the king and the once-omnipotent two-stroke was the
pauper. The World Two-Stroke Championship slid into
the exact same date on the calendar that the World Four-Stroke Championship had vacated. Not surprisingly, it also
became an homage to a machine that lives large in the
memories of those who loved the smell of bean oil in the
morning. Sadly, none of those folks reside at the AMA or
That leads us to the 2017 MTA World Two-Stroke
Championship. There are seven things to love about this
Fun factor. Two-strokes offer all that motocross is
about. They are a blast to ride. They wheelie, spin and
roost with a raspy sound that doesn’t blend into a deafening roar. The thrill of racing a two-stroke isn’t muted by the
drum of a heavy four-stroke engine. Two-strokes can make
cuts and go places that four-strokes can only dream of.
And, for all the sound advocates out there, they are quieter.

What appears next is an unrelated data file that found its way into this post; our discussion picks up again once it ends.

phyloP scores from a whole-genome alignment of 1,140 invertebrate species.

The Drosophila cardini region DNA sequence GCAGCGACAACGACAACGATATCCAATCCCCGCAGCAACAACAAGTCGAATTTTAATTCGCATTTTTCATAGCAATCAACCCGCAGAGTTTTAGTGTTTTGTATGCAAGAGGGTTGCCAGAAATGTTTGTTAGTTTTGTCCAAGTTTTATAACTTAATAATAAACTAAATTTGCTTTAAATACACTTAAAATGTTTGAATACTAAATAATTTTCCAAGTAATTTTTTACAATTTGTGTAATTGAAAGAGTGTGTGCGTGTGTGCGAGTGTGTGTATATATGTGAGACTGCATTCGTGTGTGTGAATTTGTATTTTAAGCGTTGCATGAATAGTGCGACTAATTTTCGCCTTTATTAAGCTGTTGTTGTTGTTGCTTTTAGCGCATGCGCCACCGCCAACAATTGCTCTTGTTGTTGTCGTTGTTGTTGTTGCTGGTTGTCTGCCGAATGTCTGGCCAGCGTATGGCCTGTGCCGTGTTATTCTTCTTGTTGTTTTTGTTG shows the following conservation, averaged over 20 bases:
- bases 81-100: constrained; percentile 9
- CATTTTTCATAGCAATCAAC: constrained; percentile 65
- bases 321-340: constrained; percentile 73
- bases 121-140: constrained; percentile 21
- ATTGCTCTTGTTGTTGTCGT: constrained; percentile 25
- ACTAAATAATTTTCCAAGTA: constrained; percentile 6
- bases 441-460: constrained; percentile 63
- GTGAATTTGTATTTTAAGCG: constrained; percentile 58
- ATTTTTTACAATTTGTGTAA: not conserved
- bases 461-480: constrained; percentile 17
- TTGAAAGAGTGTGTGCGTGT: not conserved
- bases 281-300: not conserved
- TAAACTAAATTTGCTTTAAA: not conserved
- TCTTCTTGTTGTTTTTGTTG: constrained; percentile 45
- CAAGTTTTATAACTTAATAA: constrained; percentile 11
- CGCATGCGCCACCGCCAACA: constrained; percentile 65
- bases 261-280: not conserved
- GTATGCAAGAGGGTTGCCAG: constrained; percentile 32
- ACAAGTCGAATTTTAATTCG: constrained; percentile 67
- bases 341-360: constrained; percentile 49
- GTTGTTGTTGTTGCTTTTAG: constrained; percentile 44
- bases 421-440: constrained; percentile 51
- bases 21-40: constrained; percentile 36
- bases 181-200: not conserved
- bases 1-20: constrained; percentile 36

Cost factor. Forget about cams, buckets, shims, keepers, valves, valve springs and valve seats. A two-stroke
doesn’t have any of those parts. Because of its simplicity,
a two-stroke can be rebuilt for pennies on the dollar compared to a four-stroke. And, it can be rebuilt in the garage
by a mechanically inept 14-year-old in two hours—try that
with a four-stroke!
Race factor. Four-strokes, because of their weight,
torque and chassis setup, tend to follow the same racing
line. It is harder to make cuts on a 233-pound Honda
CRF450 than on a 211-pound KTM 250SX. Although all race
outcomes are dependent on the talent of the riders in the
field, racers on two-strokes can run closer to each other,
use different lines and try more exotic strategies than four-strokes would ever allow. Plus, two-strokes require talent
to race. They are easier to make mistakes on as opposed to
the four-stroke world that worships the thumper because
it’s easy to ride. The best thing about a four-stroke is that
anyone can ride one. The worst thing about a four-stroke
is that anyone can ride one.